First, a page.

With all of this being said, there is hope for us. John Waraniak, vice president of vehicle technology for SEMA, and Ed Browalski, SEMA vehicle technology consultant, are leading a cross-industry initiative to provide a computer simulation program and hardware-in-the-loop (HIL) vehicle systems methodology that will allow tire, wheel, brake and suspension manufacturers to simulate and test their products on a virtual vehicle without having to spend huge amounts of money to physically test their products on every vehicle model or platform.

SEMA is working in collaboration with several companies to develop HIL testing and simulation of aftermarket electronic stability control and modified vehicle dynamics performance. HIL testing effectively combines math model simulation with SEMA-member product data and plugs directly into a vehicle’s body and chassis electronic control modules. It’s the closest thing to physical testing, but at a fraction of the cost.

 To aid in this, SEMA has licensed CarSim software for its members from Mechanical Simulation. The simulation software is designed to collect data from multiple component sources. As the database grows, the analytical models will become more complete and more accurate. The objective is to develop a performance envelope for typical vehicle modifications, tires and wheel sizes and an accompanying grading system where individual products can be analyzed and a quantitative result derived that will indicate if the proposed product will meet or exceed the OE vehicle performance.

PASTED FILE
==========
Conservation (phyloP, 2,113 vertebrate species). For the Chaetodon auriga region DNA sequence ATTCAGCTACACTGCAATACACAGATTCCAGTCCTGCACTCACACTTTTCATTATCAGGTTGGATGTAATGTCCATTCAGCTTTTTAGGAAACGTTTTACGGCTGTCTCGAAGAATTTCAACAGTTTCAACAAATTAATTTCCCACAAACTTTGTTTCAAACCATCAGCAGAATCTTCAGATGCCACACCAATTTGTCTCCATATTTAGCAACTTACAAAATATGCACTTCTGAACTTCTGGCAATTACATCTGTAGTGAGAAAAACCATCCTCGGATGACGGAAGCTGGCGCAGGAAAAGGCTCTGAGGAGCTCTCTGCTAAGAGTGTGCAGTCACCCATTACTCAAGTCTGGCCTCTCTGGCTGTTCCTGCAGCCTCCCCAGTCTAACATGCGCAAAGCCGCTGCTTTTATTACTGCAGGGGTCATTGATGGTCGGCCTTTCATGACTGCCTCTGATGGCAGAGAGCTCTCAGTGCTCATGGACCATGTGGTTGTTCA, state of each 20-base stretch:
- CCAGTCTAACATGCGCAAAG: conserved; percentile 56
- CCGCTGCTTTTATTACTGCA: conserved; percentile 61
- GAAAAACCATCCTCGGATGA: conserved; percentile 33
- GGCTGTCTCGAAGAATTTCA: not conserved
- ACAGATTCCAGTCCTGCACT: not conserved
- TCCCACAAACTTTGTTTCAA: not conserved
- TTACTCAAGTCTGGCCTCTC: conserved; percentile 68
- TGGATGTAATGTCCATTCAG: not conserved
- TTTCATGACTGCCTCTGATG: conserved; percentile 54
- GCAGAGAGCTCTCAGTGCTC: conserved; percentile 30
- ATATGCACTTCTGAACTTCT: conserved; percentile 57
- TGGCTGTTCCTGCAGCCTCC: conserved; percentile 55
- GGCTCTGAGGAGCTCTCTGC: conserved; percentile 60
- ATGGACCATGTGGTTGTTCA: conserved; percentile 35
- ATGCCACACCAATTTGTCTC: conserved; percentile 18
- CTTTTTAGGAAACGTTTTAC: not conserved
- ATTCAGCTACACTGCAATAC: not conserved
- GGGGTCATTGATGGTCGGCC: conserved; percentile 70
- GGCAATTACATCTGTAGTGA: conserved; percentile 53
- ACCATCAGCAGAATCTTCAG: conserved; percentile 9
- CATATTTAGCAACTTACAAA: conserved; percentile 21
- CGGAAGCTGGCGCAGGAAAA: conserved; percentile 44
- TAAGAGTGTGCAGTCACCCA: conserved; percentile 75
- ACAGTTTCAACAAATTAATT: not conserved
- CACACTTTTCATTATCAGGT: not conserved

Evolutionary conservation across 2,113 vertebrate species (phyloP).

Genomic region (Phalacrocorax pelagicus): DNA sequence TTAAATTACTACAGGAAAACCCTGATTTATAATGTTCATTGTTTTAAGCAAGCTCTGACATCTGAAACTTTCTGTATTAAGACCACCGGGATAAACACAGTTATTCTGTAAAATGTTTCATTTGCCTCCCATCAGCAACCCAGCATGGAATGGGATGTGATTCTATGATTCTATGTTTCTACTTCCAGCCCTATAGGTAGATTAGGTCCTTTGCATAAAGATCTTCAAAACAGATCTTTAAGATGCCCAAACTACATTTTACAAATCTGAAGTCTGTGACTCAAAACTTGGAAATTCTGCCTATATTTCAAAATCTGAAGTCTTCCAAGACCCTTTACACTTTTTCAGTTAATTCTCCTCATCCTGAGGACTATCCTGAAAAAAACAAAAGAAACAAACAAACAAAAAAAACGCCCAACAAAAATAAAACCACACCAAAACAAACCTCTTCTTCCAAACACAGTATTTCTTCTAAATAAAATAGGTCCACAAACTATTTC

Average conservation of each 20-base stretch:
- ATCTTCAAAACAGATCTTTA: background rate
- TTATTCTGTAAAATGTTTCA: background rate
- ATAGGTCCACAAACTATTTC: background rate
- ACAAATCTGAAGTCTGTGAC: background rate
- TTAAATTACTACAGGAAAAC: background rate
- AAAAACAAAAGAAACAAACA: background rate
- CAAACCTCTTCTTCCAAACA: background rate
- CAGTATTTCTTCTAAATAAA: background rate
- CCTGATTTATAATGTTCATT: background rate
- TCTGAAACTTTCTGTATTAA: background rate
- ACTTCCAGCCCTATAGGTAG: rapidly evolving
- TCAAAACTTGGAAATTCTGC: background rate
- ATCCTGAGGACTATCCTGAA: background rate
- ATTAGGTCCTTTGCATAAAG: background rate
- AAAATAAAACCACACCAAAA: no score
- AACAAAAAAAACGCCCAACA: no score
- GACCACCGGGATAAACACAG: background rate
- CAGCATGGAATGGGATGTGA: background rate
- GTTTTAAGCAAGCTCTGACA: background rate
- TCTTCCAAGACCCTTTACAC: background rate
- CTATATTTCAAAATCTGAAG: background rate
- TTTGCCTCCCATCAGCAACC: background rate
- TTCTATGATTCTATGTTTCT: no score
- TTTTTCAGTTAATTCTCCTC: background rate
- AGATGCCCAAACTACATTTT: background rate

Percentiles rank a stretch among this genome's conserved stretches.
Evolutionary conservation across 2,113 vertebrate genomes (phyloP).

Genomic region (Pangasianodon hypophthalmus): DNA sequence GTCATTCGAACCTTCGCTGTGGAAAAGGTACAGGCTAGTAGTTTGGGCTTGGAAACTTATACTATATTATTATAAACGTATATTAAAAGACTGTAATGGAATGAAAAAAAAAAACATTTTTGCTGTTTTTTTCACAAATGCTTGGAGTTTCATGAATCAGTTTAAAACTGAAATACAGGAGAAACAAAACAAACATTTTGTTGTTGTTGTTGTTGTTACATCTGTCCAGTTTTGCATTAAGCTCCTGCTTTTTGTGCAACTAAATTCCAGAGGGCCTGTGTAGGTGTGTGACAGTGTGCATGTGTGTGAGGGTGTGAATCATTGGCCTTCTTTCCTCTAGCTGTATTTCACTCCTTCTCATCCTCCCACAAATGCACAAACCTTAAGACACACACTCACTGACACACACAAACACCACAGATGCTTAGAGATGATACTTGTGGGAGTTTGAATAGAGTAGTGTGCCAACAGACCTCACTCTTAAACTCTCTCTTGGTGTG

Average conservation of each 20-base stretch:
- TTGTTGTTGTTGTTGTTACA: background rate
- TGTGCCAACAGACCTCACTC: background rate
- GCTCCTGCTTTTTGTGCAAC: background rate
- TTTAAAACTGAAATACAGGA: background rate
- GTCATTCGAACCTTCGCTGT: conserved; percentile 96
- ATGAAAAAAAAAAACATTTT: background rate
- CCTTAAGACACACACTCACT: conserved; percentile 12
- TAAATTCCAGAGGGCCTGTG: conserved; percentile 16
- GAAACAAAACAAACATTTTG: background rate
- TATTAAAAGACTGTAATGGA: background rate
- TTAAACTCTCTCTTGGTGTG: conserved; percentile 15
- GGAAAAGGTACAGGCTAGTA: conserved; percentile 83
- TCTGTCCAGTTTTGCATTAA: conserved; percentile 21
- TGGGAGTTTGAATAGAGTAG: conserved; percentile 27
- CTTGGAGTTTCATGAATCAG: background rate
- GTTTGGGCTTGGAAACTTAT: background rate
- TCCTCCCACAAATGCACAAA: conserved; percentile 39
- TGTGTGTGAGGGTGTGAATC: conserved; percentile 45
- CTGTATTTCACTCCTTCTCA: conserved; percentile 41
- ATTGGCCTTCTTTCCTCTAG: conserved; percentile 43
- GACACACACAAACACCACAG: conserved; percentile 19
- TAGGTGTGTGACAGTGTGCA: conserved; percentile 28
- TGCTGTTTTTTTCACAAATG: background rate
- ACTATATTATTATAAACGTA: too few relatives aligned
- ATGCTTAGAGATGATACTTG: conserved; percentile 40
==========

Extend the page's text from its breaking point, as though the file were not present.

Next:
According to Waraniak, “SEMA needs leading tire and wheel manufacturers to participate and take a proactive role in the development of the HIL program and methodology to help ensure representative components and data are being used in the simulations and vehicle dynamics performance evaluations.

“For instance, we would want to know the cornering ability of a specific tire expressed as a given performance metric,” he said. “From this, we can compare different tires to each other and offer statistically comparable replacement tires that will make sense to the consumer.

“We all know that we need to work together as an industry and take matters into our own hands to control our destiny and help secure the future of the specialty equipment and performance aftermarket,” said Waraniak.

If you doubt the validity of creating this performance envelope approach and ranking scale, for lack of a better term, then consider this: How many years have we been trying to convey that a V-rated tire should not be replaced with a S- or T-rated tire, only to have the consumer tell us, “I don’t drive that fast”?

I raise this challenge to every manufacturer that reads this column. Contact John Waraniak at johnw@sema.org or 248-363-5313 and discuss what part of the equation you can contribute to.

Also, for those who will be attending the SEMA Show in November, there will be an in-depth seminar on vehicle dynamics on Nov. 5. Plans are to demonstrate HIL technology and how the CarSim software can be utilized.

We have one chance to get this right, let’s not blow it!